Scandinavian Glass

Born of fire

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Above: The ‘Tulpan’ vases designed by Nils Landberg for Orrefors in 1957. Photo: Sothebys

Literally born of fire, glass is a mesmerizing art form. Catching the light and freezing colors in a permanent, still tableau that will last forever, and forever remain the same. But almost belying the delicate and beautiful forms the process of making glass is hardly so. Hot, dangerous, and physically demanding work, traditional glass making methods go back centuries. Without a doubt, some of the finest glass produced are those made in Scandinavia.

Glassmaking arrived in the Scandinavian countries in the 1500’s, which may seem early but relatively late compared with the rest of Europe. The wealthy and aristocratic of the region, wanting some of the fine glass being created particularly in Germany and Italy, built glassworks and hired skilled workers from all over Europe. Over the following years, with increased numbers of glassworks and highly skilled local workers, glass became more and more accessible but still remained a luxury.

With increased demand glass became such an integral part of Scandinavian culture that entire communities were built around the glassworks, and it was demanding and dangerous work with little protection for the workers. Entire families worked for the glassworks with child labor not only being rampant, it was also expected from the owners. The influence of the industrial revolution brought glass (as it did with many products) within reach of the average person and by the second half of the 19th century Scandinavian glass was exported worldwide.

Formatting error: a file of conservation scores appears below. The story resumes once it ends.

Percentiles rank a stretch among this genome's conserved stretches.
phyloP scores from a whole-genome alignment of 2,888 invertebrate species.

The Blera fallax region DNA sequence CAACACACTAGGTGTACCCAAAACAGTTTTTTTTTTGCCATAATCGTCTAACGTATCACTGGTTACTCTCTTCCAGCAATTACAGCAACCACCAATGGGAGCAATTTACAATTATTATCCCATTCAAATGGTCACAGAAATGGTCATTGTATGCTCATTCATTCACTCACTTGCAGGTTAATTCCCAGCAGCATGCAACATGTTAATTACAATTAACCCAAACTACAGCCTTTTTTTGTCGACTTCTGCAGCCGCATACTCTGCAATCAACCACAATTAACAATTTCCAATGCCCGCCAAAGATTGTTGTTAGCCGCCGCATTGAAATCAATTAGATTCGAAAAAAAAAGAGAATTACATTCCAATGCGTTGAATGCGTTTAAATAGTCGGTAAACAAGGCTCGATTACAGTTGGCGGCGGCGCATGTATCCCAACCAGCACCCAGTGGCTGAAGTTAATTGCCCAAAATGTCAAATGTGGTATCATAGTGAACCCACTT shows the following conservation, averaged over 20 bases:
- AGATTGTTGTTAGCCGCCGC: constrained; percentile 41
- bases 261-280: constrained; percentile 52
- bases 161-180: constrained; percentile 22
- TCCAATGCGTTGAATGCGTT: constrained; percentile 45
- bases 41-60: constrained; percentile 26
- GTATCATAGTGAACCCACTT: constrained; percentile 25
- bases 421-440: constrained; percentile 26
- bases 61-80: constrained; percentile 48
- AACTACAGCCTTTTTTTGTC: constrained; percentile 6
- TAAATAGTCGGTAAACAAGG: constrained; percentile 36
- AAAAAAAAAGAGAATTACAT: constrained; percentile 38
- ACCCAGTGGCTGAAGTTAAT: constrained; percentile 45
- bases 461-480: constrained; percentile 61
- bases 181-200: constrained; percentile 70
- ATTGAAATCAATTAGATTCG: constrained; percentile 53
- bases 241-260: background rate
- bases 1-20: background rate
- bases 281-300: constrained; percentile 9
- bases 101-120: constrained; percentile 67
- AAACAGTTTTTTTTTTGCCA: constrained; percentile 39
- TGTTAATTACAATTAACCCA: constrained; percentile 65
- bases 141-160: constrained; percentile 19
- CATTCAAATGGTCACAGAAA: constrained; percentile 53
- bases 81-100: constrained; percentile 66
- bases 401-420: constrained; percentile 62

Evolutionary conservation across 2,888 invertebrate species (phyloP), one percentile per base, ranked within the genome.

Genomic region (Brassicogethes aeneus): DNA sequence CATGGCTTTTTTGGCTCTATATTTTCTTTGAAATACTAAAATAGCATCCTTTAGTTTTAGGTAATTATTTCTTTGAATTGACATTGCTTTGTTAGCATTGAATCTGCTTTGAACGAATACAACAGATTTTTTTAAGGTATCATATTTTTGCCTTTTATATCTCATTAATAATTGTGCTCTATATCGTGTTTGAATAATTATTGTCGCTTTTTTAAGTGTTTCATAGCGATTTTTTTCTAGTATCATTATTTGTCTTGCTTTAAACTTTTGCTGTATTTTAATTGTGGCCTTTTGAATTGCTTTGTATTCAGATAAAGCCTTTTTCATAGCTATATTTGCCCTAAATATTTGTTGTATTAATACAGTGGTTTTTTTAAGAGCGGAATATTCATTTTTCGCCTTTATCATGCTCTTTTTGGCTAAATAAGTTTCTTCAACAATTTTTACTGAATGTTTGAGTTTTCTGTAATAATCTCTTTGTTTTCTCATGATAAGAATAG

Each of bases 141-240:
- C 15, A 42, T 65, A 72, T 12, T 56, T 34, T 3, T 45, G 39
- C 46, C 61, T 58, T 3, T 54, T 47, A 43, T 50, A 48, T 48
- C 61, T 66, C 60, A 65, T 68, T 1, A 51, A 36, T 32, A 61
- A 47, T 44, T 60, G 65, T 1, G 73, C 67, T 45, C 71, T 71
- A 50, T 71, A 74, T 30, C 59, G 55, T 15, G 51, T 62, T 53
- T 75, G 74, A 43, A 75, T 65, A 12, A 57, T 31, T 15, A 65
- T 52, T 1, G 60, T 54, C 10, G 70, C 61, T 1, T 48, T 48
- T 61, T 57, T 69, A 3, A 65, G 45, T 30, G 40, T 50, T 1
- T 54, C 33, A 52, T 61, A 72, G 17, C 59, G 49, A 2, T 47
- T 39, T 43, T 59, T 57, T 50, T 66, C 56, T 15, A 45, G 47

Despite its international popularity and high degree of craftsmanship Scandinavian glass was – inexplicably – held in somewhat low regard in the rest of Europe. At the trade shows and fairs of the late 19th century international critics were simply not impressed with that which was being produced. It wasn’t until the Paris World Fair of 1925 that Scandinavian – particularly Swedish – glass finally gained international recognition for its quality, beauty, and craftsmanship.

After a difficult time during the second world war, Scandinavian glassworks went back into full gear and readily embraced the new modern aesthetic. Companies like Kosta, Boda , Orrefors, and iitala experimented with color and new shapes, and produced some of the most beautiful glass pieces ever made. Like so much in Scandinavian design the pieces are often simple, some seemingly delicate, but always striking.

Some colorful Scandinavian glassworks. Click on image to view full size.

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Risto Pyykkö
7 years ago

Wonderful stuff — according to Iittala though Sarpaneva’s “Ring of Trajan” was first produced in 1996 as a series of ten pieces.

RodandRach Maier
7 years ago